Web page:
Incremental load exercise or process load exercise involves the gradual application of loads. According to relevant studies, exercise can change the immune functions of human bodies. After acute incremental load exercise or exhausting exercise, the immune functions of athletes decrease and susceptibility increases, which is damaging for physical health [7]. Clinical studies have revealed the presence of several cytokine profiles in human bodies. Different types of cell molecules have different secretion objects. The secretion object of IFN-γ is Th-1, and the secretion object of IL-4 is Th-2. Th-1/Th-2 is often balanced in human bodies at calm states, indicating good immune functions under this circumstance. However, Th-1/ Th-2 imbalance enhances or weakens the immune functions of human bodies [8]. Appropriate physical exercise can improve these functions because exercise can stimulate the immune system to respond, which further stimulates a series of immune reactions by perceiving internal environmental changes with its complicated recognition system; the reactions include producing a specific antibody, enhancing the activity of K cells, increasing leukocytes and sensitized achroacytosis, releasing cytokines (e.g., immunomodulatory factors IL-1, IL-2, and IL-6 as well as tumor necrosis factor) and maintaining new internal environmental stability within the body. Long-term repetition of appropriate exercise loads can maintain the immunity of bodies at a high level [9]. Research has proven that one appropriate aerobic exercise can increase leukocytes and immune globulin significantly; physical exercise can even improve disease resistance. Generally, acute exercise exerts only a temporary impact on the immune system, and only long-term physical exercises can exert a durable effect on the immune system, thus enhancing human immunity and preventing diseases [10].

To discuss the changes in the RBC immunity function and Tlymphocyte and its subpopulations before and after the acute incremental load exercise, 112 patients were selected as research objects in this study. Blood samples were collected at four stages (T1, T2, T3, and T4) and tested. Changes in RBCC3bRR, RBC-ICR, CD3+, CD4+, CD8+, and CD4+/CD8+ before and after the exercise were compared. RBC-C3bRR and RBC-ICR at T2 and T3 exhibited statistically significant differences with those at T1 (P<0.05). RBC-C3bRR and RBCICR recovered to normal levels at T4. These changes in RBCC3bRR and RBC-ICR indicate that RBC immune functions were inhibited gradually after the acute incremental load exercise until 24 h later. Furthermore, the proportions of CD3+, CD4+, CD8+, and CD4+/CD8+ decreased continuously at T3 and gradually recovered to normal levels before the exercise at T4. T-lymphocyte and its subpopulations changed slightly before and after the acute incremental load exercise and showed no statistically significant intergroup differences, indicating that T-lymphocyte level remained basically the same after the acute incremental load exercise; its immune response is insensitive to RBC.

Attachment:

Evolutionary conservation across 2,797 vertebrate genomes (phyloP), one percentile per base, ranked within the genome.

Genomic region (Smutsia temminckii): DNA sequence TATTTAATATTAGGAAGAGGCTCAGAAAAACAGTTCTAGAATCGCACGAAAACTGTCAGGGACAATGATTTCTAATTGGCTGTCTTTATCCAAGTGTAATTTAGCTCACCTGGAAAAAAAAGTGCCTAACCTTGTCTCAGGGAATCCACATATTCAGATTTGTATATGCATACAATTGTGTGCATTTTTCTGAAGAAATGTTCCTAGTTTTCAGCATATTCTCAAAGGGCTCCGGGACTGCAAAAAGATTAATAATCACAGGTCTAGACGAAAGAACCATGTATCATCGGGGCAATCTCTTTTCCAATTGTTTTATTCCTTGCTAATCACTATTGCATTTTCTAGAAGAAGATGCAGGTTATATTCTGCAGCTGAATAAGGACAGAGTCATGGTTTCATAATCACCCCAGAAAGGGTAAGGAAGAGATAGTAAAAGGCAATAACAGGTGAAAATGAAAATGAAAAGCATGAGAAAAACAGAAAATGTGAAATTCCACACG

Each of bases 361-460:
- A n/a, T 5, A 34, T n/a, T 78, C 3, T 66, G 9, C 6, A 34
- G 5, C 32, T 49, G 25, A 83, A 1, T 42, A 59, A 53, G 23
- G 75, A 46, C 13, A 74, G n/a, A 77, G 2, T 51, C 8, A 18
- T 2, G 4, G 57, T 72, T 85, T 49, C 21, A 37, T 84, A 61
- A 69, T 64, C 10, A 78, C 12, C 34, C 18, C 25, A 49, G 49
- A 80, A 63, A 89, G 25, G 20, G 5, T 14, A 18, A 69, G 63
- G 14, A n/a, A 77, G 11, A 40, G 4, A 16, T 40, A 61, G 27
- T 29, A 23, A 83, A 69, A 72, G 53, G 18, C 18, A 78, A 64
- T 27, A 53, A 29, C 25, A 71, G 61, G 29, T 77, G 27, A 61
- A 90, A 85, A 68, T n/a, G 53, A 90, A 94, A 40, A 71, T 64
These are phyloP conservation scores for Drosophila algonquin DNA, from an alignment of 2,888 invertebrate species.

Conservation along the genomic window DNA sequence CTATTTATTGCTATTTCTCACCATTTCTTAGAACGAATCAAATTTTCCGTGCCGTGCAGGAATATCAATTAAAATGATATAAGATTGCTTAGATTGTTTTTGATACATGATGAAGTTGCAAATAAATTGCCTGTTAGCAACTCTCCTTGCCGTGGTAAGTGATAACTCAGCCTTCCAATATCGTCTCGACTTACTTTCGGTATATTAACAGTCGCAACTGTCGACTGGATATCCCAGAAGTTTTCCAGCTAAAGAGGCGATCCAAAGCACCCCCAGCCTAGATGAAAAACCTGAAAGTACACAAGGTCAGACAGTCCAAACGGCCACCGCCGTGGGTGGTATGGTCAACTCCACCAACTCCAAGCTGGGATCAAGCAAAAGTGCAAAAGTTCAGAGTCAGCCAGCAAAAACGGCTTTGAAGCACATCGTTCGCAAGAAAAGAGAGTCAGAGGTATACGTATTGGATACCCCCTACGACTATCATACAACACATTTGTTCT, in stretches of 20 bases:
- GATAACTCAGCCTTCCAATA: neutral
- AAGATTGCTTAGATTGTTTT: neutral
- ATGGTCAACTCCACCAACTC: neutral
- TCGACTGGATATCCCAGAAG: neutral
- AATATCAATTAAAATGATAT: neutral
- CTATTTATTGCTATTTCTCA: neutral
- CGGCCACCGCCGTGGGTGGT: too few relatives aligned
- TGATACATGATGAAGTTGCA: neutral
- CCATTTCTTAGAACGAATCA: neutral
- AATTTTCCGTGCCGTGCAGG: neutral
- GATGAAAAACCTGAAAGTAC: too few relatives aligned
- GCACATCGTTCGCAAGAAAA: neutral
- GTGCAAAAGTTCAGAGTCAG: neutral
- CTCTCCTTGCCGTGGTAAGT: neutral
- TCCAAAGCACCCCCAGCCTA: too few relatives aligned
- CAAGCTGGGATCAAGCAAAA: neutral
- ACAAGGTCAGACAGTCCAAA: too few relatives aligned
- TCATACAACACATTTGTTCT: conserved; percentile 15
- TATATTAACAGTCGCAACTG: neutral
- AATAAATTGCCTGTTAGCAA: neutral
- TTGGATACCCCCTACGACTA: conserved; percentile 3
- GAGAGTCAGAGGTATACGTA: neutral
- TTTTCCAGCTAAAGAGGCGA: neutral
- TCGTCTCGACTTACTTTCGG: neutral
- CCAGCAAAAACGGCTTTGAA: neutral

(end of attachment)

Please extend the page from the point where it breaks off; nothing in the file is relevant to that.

Conclusion

RBC-C3bRR decreased sharply, whereas RBC-ICR increased dramatically after the acute incremental load exercise. They showed potential risks of secondary erythrocyte immunodeficiency. Erythrocyte immunosuppression remained until 24 h after the exercise. T-lymphocyte level and CD4+/ CD8+ decreased continuously after the exercise and recovered to normal levels 24 h later. No significant fluctuations were observed in T-lymphocyte and its subpopulations.

References